Would it not be better if they spent more money on wholesome things like oranges and wholemeal bread or if they even, like the writer of the letter to the New Statesman, saved on fuel and ate their carrots raw? Yes, it would, but the point is that no ordinary human being is ever going to do such a thing. The ordinary human being would sooner starve than live on brown bread and raw carrots. And the peculiar evil is this, that the less money you have, the less inclined you feel to spend it on wholesome food. A millionaire may enjoy breakfasting off orange juice and Ryvita biscuits; an unemployed man doesn’t. Here the tendency of which I spoke at the end of the last chapter comes into play. When you are unemployed, which is to say when you are underfed, harassed, bored, and miserable, you don’t want to eat dull wholesome food. You want something a little bit ‘tasty’. There is always some cheaply pleasant thing to tempt you.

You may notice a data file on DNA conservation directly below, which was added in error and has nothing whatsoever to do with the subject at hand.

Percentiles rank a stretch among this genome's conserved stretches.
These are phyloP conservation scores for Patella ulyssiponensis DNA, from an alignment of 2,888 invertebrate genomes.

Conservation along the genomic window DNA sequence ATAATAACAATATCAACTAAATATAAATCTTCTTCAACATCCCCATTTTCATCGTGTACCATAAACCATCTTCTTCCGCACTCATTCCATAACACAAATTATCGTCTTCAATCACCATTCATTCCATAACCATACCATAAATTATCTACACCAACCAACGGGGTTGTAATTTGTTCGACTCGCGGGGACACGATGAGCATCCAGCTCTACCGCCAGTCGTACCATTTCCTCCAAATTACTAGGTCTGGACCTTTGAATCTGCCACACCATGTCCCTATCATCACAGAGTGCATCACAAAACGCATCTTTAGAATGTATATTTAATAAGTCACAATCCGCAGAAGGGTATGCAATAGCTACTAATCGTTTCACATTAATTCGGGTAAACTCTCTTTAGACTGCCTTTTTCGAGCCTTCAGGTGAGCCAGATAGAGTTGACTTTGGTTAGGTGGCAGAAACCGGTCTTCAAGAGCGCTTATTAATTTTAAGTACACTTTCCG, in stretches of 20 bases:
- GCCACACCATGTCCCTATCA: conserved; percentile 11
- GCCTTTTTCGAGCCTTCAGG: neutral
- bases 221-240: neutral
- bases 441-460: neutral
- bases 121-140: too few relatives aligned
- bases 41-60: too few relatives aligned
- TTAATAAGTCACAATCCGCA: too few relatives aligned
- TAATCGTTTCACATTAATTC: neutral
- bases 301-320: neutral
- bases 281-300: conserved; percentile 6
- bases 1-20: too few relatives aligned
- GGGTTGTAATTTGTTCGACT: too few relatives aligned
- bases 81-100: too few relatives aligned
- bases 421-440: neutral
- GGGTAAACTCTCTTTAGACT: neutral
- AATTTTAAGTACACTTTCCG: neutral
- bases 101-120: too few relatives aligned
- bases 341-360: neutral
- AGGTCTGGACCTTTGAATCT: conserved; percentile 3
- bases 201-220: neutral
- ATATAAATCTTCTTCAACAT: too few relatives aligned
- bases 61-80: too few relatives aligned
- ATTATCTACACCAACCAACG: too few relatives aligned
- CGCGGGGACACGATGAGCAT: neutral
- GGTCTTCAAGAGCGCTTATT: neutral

We get into the habit of living before acquiring the habit of thinking. In that race which daily hastens us toward death, the body maintains its irreparable lead.
Until you have formed the habit of looking for the good instead of the bad there is in others, you will be neither successful nor happy.
To what purpose all this, but to shew that the difference so observable in men’s understandings and parts, does not arise so much from natural faculties as acquired habits?
The world has the habit of making room for the man whose words and actions show that he knows where he is going.
The misery stayed, not thought about but aching away, and sometimes I would have to ask myself, Why do I ache? Men can get used to anything, but it takes time.
The mere habit of learning to love is the thing; and a teachableness of disposition in a young lady is a great blessing.